#include <iostream>

#include <cstdlib>using namespace std;

int main()

{

int numpart;

int UX;

int UY;

int UZ;

int factor;

cout << "How many particles are in one unit cube of your lattice?" << endl;

cin >> numpart;

cout << "What is the unit length (x) of your box?"<< endl;

cin >> UX;

cout << "What is the unit length (y) of your box?"<< endl;

cin >> UY;

cout << "What is the unit length (z) of your box?"<< endl;

cin >> UZ;

cout << "What is the multiplication factor to create this lattice?" << endl;

cin >> factor;

cout << "You are creating a lattice that contains "<< (UX * factor * UY * factor * UZ * factor * numpart)<< " particles"<< endl;

cout << "You are creating a lattice whose volume is " << (UX * factor * UY * factor * UZ * factor) << " volume units" << endl;

for (int x=0; x < factor;(x + UX))

{cout << "i am awesome" << endl;}

return 0;

}

I am so sorry I don't know how to put it in the "code" page...But I hope this shows up cleanly on the question page.Nevermind the y and z values, I'm getting "i am awesome" in infinite loops! Why is this happening? Is it because the conditions inside the for () bracket doesn't recognize UX? How can I fix this problem?

Thanks!

Its ben sumtime since iv done this but you need to conecntrat on this bit of code. for (int x=0; x < factor;(x + UX))

if you can explain what it is you want it to do it would help me understand how to solve. it seems to be the loop that is the problem you have set the int to 0 but i cant see what number in the counter you have set it to stop at. if there is not a number for it to reach and stop then it will continue in an infinite loop.

But i you can provide more information that might help as its been about 1 year since iv even look at code after finishing college.

Regards

Daniel

Hi Daniel! yay! thanks for replying.

Yeah, I just realized that that's the problematic part of the code.if you look up to where I'm declaring variables, I'm letting the user input what is UX and factor. I want to be able to use this within the condition of the for loop, but it ends up giving me an infinite loop of the output as i've written "i'm awesome"

How can I make sure that the computer knows that I want it to utilize user input values of UX and factor when i'm declaring conditions of the "for loop"?

Erm wel im trying to think back. i think i understand what you cant which is sumthing we had to do where the user in put data an the the program showed the data back to the user. im nt sure u need a loop just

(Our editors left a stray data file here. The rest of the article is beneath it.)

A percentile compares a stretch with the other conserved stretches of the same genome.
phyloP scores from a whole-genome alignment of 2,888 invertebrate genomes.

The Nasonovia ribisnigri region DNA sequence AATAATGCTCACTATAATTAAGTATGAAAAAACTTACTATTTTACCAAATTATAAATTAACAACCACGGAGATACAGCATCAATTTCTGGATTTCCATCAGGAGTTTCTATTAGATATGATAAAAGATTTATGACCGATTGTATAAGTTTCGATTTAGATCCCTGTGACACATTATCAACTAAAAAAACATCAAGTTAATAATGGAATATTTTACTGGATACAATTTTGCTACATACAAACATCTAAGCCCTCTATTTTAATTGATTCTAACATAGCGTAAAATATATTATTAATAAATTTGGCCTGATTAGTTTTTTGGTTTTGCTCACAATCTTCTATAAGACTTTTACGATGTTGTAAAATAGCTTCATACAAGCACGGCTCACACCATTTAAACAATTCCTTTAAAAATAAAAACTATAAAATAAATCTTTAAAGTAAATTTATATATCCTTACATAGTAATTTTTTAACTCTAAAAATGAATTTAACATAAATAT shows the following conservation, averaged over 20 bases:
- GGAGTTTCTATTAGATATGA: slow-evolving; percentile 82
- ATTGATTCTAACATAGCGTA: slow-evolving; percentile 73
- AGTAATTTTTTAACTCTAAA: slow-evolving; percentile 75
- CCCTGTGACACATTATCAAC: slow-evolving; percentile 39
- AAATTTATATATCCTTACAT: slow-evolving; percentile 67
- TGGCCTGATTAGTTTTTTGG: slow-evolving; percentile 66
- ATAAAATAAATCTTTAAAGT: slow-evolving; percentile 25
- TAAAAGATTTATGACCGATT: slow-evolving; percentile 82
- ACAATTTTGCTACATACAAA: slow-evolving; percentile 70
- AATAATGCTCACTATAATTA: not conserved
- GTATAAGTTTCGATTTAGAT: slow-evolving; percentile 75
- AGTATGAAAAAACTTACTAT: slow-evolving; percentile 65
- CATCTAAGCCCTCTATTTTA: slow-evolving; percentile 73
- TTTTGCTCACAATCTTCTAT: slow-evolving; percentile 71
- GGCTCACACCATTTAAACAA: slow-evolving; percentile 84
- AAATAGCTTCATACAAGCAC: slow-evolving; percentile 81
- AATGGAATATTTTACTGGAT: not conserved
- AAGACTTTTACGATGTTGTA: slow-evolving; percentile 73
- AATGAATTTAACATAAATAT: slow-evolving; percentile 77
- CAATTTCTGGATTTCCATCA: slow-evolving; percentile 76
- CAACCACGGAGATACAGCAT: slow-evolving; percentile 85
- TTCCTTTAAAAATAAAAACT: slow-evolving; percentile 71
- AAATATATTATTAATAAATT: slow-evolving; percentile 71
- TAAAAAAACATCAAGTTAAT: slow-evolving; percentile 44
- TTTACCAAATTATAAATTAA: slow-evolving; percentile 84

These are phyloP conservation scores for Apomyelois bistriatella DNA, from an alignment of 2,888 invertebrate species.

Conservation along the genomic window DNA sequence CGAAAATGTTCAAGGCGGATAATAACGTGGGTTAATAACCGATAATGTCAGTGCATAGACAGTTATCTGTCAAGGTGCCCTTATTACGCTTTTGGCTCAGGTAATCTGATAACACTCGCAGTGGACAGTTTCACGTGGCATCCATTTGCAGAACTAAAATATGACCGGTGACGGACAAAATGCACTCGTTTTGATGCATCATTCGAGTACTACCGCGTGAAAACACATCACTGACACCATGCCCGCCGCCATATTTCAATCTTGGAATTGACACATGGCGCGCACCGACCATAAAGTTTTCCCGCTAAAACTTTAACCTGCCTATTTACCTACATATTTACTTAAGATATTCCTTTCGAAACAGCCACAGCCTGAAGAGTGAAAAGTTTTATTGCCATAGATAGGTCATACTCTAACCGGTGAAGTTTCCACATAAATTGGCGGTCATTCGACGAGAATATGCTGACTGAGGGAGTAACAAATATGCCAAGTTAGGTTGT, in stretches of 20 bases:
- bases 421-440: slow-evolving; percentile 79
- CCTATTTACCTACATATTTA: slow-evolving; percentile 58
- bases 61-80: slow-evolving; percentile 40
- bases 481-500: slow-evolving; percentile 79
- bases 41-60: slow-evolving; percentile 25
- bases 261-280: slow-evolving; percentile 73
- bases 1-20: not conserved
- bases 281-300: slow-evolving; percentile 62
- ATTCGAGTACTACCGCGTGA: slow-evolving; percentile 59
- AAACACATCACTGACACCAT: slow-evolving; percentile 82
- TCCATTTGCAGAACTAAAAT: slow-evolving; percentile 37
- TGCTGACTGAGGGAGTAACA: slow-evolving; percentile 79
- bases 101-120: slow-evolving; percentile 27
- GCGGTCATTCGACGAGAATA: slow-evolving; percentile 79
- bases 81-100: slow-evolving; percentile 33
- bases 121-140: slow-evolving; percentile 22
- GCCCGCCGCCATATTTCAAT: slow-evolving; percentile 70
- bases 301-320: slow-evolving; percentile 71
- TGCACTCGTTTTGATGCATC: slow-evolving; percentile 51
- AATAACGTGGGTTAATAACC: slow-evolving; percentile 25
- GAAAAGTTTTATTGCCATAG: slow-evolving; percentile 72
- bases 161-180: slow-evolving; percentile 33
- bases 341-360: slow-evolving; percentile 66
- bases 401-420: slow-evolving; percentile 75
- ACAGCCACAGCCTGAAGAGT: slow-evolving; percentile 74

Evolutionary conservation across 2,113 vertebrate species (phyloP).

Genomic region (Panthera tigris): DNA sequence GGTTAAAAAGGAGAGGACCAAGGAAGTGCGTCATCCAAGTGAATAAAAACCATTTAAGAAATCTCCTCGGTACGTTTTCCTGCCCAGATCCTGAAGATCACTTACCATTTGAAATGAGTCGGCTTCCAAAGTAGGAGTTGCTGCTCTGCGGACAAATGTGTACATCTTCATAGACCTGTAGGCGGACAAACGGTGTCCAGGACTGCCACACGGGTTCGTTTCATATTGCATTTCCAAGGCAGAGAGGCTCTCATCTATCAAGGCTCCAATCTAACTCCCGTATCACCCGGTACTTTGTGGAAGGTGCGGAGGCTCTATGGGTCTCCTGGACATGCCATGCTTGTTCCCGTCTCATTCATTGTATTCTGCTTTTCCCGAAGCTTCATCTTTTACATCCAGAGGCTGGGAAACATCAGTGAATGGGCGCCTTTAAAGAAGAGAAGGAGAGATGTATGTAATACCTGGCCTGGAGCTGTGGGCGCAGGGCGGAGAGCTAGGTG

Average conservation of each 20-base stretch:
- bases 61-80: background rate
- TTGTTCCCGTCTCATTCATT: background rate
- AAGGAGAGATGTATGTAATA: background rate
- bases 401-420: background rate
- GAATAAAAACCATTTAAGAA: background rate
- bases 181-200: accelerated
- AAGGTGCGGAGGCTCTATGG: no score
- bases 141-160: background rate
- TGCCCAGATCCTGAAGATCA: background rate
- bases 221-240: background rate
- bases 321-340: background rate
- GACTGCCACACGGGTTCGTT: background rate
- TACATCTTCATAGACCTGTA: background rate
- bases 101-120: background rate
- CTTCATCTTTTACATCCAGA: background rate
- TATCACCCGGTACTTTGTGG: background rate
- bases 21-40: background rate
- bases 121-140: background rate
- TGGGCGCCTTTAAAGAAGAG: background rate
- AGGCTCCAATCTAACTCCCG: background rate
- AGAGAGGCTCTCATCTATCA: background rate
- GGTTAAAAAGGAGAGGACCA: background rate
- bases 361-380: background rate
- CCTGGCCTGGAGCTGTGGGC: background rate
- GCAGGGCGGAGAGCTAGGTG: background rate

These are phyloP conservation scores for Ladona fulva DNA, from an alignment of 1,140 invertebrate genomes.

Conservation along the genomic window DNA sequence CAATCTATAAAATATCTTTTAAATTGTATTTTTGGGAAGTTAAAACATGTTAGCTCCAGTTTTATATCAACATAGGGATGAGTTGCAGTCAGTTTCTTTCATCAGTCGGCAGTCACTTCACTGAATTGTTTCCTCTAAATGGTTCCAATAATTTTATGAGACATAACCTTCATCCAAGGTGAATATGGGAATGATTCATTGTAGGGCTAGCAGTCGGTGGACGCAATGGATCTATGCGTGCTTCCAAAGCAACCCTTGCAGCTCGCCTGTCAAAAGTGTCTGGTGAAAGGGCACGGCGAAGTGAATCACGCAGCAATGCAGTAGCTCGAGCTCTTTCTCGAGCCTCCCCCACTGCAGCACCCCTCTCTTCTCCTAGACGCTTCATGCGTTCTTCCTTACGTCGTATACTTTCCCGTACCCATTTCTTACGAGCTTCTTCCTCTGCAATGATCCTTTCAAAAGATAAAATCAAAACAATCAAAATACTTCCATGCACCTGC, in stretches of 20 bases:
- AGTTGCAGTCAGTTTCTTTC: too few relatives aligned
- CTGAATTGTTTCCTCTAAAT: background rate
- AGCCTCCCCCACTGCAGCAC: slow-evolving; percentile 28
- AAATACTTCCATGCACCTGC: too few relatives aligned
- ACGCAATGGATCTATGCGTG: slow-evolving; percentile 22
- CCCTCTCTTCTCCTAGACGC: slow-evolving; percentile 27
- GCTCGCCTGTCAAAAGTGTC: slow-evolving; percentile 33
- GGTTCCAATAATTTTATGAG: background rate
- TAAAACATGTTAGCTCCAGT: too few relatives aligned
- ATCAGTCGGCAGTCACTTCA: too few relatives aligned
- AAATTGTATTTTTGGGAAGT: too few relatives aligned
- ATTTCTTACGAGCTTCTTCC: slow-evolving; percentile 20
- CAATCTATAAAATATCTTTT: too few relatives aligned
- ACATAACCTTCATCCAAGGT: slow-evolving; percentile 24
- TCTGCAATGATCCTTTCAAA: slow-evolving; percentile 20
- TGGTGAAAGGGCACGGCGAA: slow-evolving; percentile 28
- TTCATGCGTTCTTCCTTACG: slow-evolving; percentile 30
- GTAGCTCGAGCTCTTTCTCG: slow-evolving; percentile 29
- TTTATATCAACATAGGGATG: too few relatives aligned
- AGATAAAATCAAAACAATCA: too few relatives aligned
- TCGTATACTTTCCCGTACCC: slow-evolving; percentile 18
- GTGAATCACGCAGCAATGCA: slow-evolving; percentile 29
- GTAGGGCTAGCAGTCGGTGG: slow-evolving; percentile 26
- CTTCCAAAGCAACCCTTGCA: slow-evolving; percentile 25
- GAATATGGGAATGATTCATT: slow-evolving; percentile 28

cout <<" I CANT REMEMBER WHAT TO PUT HERE TO CALL THE USER INPUT. "<< endl;Sorry i cant be more help. but it has been a while since iv done coding and dont have any of my old work with me at the moment.

I also have forgotten a lot. Try this.

....................................................................................................................

for (int x=0; x < factor;(x = x + UX))

...................................................................................................................._Adnan_

nope, still gives me the infinite loop of doom... ): i figured out everything else but this. i'll ask my grad student advisor when she comes to school today...

thanks for your help though guys (:

for (int x=0; x < factor;x += UX)

This should break you out of the loop, assuming UX is > 0.

This is what I came up with. This works, but I have tried all the options above and it still gives me the infinite loop of doom. What I changed: UX/UY/UZ are now the same thing as x,y, and z.

factors is now f

numbpart is now numb#include <iostream>

#include <cstdlib>using namespace std;

int main()

{

int numb;

int f;

double x;

double y;

double z;

cout << "How many particles are in one unit cube of your lattice?" << endl;

cin >> numb;

cout << "What is the unit length (x) of your box?"<< endl;

cin >> x;

cout << "What is the unit length (y) of your box?"<< endl;

cin >> y;

cout << "What is the unit length (z) of your box?"<< endl;

cin >> z;

cout << "What is the multiplication factor to create this lattice?" << endl;

cin >> f;

cout << "You are creating a lattice that contains "<< (x * f * y * f * z * f * numb)<< " particles"<< endl;

cout << "You are creating a lattice whose volume is " << (x * f * y * f * z * f) << " volume units" << endl;for (x=0; x <3 ; x++ )

{for (y=0; y < 3; y++)

{for (z=0; z < 3; z++)

{cout<<"("<<x<<", "<<y<<", "<<z<< ")\n"<< endl;}

}

}for (x=0.5; x < 3 ; x++ )

{for (y=0; y < 3; y++)

{for (z=0.5; z < 3; z++)

{cout<<"("<<x<<", "<<y<<", "<<z<< ")\n"<< endl;}

}

}for (x=0; x < 3 ; x++ )

{for (y=0.5; y < 3; y++)

{for (z=0.5; z < 3; z++)

{cout<<"("<<x<<", "<<y<<", "<<z<< ")\n"<< endl;}

}

}

for (x=0.5; x < 3 ; x++ )

{for (y=0.5; y < 3; y++)

{for (z=0; z < 3; z++)

{cout<<"("<<x<<", "<<y<<", "<<z<< ")\n"<< endl;}

}

}return 0;

}I would really like to be flexible with this file, I don't want to have to change up the numbers in the .cpp file-- otherwise there's no point in asking for user input in the first place!

Thanks,

Wait, in the original post, you're using ints. In this version, you're usingdoubles. This might be your problem.

I used doubles because I had to use four separate "for loops" and the initial values for x,y,and z are sometimes numbers with decimals. that could potentially be a problem though i'll check it out, thanks

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